Care home abuse is a national scandal - Norman Lamb

Winterbourne View residential hospital in Bristol Six people were jailed for their role in abuse at Winterbourne View private hospital

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Abuse at care homes such as Winterbourne View is a "national scandal" that "has to end", health minister Norman Lamb has told MPs.

Last week six people were jailed for their role in abusing patients at the private hospital near Bristol after an investigation by BBC's Panorama.

"What has been exposed by Panorama is utterly intolerable and has to come to an end," Mr Lamb told the Commons.

He said that there were still safety concerns about six former patients.

The government's full response to the abuse at Winterbourne View will be published in November, he told MPs, in response to an urgent question tabled by shadow health minister Liz Kendall.

She said that "serious concerns" remained over whether the government took "all necessary steps" to ensure former Winterbourne View patients were now receiving effective care.

'Robust and clear'

On Monday Panorama revealed new safety alerts had been raised about 19 of the 51 patients who were abused at Winterbourne View but who now live at other care homes.

Start Quote

The sense is that too often people are placed in these settings and to all intents of purposes forgotten about. That is not acceptable”

End Quote Norman Lamb MP Health minister

While not all of the safeguarding alerts meant that the patient had been harmed, at least one has been assaulted and one criminal inquiry is under way.

Mr Lamb said: "Years and years of public money being spent on putting people into inappropriate settings, often putting them at risk of abuse - this is a national scandal and it has to end."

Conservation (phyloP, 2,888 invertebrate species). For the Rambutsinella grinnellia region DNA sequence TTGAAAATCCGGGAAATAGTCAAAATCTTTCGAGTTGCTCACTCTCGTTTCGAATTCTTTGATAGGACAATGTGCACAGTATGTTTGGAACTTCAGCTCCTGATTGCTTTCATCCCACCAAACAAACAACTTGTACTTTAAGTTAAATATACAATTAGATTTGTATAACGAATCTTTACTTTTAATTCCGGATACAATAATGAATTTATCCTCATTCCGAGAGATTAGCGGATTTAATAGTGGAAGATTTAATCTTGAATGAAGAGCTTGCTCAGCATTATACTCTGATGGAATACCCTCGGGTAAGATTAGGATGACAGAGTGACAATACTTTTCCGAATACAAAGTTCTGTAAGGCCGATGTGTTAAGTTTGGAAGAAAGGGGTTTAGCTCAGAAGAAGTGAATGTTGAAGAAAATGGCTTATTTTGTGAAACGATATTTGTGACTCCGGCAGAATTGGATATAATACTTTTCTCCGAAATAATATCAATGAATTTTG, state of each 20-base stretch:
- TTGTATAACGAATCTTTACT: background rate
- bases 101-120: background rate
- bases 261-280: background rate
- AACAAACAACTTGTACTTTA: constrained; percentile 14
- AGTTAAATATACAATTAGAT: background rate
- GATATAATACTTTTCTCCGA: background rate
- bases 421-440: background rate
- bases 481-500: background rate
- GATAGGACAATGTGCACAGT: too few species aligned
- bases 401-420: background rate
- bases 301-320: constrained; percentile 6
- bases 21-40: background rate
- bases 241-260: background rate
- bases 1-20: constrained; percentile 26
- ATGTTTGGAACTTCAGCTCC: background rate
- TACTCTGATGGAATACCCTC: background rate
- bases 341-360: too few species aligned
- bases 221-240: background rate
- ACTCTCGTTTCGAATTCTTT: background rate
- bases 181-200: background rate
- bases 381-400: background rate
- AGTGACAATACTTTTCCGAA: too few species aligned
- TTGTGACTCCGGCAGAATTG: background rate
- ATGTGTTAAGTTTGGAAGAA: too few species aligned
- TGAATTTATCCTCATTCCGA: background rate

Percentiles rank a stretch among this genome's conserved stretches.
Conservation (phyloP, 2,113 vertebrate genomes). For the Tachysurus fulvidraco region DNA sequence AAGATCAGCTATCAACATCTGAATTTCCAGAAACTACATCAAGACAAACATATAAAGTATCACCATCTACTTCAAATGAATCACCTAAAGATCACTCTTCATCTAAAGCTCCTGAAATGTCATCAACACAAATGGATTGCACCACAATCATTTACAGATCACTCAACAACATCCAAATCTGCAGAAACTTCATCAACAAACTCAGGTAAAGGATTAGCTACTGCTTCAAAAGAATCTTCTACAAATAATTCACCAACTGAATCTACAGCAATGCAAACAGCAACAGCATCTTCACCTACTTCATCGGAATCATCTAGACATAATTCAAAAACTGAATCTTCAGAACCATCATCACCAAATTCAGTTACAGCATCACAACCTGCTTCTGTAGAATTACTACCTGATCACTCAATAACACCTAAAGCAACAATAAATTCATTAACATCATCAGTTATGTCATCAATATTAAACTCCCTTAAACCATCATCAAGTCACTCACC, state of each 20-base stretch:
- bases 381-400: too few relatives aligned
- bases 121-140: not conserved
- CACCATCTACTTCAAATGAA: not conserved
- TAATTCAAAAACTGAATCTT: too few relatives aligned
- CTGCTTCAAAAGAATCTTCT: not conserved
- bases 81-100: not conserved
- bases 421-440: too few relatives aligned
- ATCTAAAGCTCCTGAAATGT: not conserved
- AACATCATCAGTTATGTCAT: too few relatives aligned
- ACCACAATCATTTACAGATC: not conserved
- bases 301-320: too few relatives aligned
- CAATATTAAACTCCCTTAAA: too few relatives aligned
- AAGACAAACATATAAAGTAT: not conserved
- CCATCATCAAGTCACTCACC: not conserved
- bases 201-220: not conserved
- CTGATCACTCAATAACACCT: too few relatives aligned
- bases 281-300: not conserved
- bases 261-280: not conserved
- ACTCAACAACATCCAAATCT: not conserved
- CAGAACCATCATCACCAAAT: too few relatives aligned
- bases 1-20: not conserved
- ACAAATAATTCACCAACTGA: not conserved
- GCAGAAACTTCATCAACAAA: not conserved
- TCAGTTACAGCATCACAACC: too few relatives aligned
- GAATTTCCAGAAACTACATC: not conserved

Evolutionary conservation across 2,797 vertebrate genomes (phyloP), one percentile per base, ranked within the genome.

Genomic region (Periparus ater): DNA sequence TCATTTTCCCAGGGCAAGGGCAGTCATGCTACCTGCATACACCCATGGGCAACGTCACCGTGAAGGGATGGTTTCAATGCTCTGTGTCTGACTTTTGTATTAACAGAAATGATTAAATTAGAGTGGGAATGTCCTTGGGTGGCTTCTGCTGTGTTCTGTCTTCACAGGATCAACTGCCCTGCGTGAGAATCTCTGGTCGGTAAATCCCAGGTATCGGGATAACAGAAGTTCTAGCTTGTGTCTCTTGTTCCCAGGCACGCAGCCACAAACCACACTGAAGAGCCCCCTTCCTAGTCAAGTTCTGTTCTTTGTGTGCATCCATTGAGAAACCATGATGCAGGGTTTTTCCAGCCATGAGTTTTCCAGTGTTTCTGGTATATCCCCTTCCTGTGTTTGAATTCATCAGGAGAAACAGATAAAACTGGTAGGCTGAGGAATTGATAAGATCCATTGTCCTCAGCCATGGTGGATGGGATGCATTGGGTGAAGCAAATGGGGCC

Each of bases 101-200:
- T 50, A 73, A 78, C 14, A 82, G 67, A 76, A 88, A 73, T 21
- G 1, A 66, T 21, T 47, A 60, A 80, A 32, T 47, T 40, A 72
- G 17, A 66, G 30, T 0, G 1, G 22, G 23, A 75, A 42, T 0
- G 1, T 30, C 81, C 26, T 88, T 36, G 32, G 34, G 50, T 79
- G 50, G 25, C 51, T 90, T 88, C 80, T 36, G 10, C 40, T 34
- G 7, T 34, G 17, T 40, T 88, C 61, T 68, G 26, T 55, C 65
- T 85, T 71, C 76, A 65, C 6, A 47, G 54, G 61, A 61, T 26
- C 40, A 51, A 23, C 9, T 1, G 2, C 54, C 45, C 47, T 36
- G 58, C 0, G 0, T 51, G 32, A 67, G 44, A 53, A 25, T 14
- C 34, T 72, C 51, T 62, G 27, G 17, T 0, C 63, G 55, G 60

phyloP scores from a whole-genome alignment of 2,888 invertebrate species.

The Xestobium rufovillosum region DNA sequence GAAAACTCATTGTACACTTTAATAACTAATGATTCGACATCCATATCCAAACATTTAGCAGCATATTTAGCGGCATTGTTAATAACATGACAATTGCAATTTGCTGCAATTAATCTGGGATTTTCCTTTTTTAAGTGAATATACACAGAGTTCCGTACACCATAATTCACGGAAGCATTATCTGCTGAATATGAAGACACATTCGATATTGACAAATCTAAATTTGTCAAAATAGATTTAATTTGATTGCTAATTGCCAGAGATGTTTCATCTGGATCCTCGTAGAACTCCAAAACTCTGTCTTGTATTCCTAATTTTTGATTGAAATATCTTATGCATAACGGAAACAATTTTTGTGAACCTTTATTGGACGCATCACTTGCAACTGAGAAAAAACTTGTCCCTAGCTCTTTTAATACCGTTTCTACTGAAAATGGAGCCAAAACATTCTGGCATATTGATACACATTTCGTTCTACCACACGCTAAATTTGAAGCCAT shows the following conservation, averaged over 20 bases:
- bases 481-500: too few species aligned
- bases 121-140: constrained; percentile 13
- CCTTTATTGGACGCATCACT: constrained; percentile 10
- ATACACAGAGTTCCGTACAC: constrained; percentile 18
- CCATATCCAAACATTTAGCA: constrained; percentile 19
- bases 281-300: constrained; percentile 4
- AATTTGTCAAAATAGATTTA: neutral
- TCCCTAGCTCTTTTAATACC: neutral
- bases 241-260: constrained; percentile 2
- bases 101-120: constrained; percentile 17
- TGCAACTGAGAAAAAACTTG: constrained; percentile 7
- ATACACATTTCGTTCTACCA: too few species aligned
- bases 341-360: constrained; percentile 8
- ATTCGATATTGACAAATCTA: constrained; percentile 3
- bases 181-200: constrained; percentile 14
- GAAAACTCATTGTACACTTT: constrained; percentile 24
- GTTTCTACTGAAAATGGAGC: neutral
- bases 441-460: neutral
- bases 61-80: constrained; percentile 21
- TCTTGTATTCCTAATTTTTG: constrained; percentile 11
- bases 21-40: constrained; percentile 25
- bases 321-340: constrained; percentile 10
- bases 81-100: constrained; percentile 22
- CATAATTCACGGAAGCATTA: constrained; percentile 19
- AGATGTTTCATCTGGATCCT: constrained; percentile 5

He went on to say he was "absolutely determined" that the government's final response would be "robust and clear".

Mr Lamb also offered to meet the families of the 19 patients concerned to discuss their cases.

The health minister added that he wanted to see an end to local authorities sending adults with learning disabilities to live in care homes far away from their relatives and friends.

He said: "The fact is that for someone who is sent away 200 miles from home, you create the conditions where abuse is more likely than if they are in their own community.

"I want this to end."

'Forgotten about'

Mr Lamb added that he had been working since his appointment "to ensure we set the right policy to protect very vulnerable individuals".

Responding to a question from former health minister Paul Burstow, Mr Lamb said changes in the way healthcare was purchased and implemented by local authorities could result in better, cheaper care.

He said: "We were spending public money - £3,500 on average per patient in Winterbourne View - to put people at risk of abuse.

"Often an appropriate care package will cost less than that to give individual the care that they need.

"There is a serious issue about the quality of commissioning, the quality of work done by primary care trusts and in some cases local authorities."

He went on: "The sense is that too often people are placed in these settings and to all intents and purposes forgotten about. That is not acceptable."

The abuse at Winterbourne View was exposed by Panorama in spring 2011, when an undercover reporter secretly filmed support workers slapping patients, pinning them under chairs and giving them cold punishment showers.

Last week, six of the 11 care workers who admitted the neglect or abuse of patients were jailed, and five more given a suspended sentence.

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